An extract on #sleepycats
In addition to the use of intercoolers, it is common practice to add extra fuel to the intake air (known as "running an engine rich") for the sole purpose of cooling. The amount of extra fuel varies, but typically reduces the air-fuel ratio to between 11 and 13, instead of the stoichiometric 14.7 (in petrol engines). The extra fuel is not burned (as there is insufficient oxygen to complete the chemical reaction), instead it undergoes a phase change from atomized (liquid) to gas. This phase change absorbs heat, and the added mass of the extra fuel reduces the average thermal energy of the charge and exhaust gas. Even when a catalytic converter is used, the practice of running an engine rich increases exhaust emissions.
The first example of a turbocharged bike is the 1978 Kawasaki Z1R TC. Several Japanese companies produced turbocharged high-performance motorcycles in the early 1980s, such as the CX500 Turbo from Honda- a transversely mounted, liquid cooled V-Twin also available in naturally aspirated form. Since then, few turbocharged motorcycles have been produced. This is partially due to an abundance of larger displacement, naturally aspirated engines being available that offer the torque and power benefits of a smaller displacement engine with turbocharger, but do return more linear power characteristics. The Dutch manufacturer EVA motorcycles builds a small series of turbocharged diesel motorcycle with an 800cc smart CDI engine.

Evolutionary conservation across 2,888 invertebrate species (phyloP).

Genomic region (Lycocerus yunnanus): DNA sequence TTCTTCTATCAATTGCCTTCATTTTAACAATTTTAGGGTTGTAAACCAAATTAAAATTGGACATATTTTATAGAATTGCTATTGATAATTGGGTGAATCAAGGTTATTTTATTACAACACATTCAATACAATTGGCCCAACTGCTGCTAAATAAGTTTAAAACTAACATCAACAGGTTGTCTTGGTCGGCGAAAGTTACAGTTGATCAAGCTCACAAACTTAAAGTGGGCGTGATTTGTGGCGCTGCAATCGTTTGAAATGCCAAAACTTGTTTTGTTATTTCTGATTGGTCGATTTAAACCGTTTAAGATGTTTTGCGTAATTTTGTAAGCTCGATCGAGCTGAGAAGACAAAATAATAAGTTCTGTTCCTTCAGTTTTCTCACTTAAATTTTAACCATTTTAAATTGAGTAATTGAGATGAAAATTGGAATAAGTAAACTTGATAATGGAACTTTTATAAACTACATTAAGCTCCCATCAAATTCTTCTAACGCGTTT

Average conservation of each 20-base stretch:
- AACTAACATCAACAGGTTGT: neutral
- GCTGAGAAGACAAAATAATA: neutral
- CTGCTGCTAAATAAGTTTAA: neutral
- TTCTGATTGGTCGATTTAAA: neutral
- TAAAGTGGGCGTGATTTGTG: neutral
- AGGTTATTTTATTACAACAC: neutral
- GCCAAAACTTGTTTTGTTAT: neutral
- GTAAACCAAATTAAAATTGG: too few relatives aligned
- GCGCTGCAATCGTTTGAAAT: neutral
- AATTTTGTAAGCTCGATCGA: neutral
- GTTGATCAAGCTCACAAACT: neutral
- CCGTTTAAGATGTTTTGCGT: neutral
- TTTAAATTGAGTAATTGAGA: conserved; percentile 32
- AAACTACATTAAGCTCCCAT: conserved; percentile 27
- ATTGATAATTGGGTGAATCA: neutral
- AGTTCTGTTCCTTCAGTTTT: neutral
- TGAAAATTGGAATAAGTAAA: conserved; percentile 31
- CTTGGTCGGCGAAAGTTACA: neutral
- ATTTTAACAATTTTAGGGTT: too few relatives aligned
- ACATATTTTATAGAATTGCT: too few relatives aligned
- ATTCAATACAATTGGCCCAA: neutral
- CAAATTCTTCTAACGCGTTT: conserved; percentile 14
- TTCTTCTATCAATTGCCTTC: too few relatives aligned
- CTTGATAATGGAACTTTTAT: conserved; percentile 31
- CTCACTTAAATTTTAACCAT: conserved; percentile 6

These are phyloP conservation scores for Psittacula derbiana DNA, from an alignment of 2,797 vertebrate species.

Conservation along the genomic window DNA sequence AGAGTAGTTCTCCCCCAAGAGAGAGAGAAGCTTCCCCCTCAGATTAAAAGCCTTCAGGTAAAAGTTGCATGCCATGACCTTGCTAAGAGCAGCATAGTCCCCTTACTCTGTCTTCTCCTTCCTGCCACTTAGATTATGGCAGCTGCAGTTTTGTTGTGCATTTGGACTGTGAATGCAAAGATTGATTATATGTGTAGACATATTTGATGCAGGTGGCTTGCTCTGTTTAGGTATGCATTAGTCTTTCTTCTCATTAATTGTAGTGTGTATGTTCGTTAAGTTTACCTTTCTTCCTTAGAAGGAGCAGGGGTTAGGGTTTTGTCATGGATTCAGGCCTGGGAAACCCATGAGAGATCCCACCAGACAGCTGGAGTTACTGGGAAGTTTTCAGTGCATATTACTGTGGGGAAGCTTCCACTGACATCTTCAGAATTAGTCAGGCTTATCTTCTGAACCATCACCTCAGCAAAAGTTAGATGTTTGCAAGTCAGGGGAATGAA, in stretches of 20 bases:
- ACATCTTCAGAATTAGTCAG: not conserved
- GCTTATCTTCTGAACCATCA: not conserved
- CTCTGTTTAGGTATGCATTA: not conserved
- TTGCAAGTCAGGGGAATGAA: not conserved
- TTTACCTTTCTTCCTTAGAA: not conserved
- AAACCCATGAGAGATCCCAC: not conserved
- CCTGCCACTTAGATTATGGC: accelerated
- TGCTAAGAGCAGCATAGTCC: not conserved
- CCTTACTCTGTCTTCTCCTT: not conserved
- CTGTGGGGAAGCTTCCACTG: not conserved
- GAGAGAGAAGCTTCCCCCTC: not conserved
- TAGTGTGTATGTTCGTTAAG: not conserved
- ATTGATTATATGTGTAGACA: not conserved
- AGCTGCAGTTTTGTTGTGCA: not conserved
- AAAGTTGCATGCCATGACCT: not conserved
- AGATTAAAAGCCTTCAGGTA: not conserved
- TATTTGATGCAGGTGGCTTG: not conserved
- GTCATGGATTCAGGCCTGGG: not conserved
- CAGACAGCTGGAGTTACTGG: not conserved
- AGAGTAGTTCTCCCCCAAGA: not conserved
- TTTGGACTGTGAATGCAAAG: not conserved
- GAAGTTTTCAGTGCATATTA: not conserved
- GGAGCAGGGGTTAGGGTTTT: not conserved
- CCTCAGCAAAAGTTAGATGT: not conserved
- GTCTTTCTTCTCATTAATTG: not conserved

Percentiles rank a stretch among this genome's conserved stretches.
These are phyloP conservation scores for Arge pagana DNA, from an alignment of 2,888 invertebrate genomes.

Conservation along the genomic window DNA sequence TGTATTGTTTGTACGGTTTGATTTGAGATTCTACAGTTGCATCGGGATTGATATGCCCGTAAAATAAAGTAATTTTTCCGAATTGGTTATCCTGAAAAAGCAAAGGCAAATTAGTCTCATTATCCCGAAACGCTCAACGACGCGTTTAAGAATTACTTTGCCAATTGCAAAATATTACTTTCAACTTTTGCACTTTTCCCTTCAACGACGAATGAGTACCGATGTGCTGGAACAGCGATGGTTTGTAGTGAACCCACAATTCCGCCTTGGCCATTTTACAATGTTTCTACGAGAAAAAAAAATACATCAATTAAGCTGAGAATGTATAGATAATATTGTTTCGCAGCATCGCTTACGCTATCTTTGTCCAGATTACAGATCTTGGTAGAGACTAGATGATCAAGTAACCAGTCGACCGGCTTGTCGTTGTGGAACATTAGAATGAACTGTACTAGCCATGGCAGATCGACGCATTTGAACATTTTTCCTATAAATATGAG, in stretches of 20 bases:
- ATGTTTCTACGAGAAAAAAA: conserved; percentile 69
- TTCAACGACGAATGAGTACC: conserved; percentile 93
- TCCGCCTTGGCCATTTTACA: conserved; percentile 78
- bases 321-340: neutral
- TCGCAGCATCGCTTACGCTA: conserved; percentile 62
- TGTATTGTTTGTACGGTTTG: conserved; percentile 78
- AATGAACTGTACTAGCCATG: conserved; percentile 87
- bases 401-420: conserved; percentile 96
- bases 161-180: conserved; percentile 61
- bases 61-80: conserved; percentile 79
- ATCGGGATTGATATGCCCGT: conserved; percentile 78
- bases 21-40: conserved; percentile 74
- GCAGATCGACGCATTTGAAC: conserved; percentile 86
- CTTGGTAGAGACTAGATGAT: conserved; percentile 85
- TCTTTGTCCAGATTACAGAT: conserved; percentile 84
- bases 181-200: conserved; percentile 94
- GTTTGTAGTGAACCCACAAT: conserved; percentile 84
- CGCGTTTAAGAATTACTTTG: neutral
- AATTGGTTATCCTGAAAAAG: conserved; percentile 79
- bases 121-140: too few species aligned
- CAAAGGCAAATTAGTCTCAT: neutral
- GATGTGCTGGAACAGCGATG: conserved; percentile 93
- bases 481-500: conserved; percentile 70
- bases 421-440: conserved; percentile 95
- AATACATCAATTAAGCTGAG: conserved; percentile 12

Offsets from UTC are written in the format [hh]:[mm], [hh] [mm], or [hh] (either hours ahead or behind UTC). For example, if the time being described is one hour ahead of UTC (such as the time in Berlin during the winter), the zone designator would be "+01:00", "+0100", or simply "+01". This numeric representation of time zones is appended to local times in the same way that alphabetic time zone abbreviations (or "Z", as above) are appended. The offset from UTC changes with daylight saving time, e.g. a time offset in Chicago, which is in the North American Central Time Zone, is "06:00" for the winter (Central Standard Time) and "05:00" for the summer (Central Daylight Time).
Windows-based computer systems prior to Windows 2000 used local time, but Windows 2000 and later can use UTC as the basic system time. The system registry contains time zone information that includes the offset from UTC and rules that indicate the start and end dates for daylight saving in each zone. Interaction with the user normally uses local time, and application software is able to calculate the time in various zones. Terminal Servers allow remote computers to redirect their time zone settings to the Terminal Server so that users see the correct time for their time zone in their desktop/application sessions. Terminal Services uses the server base time on the Terminal Server and the client time zone information to calculate the time in the session.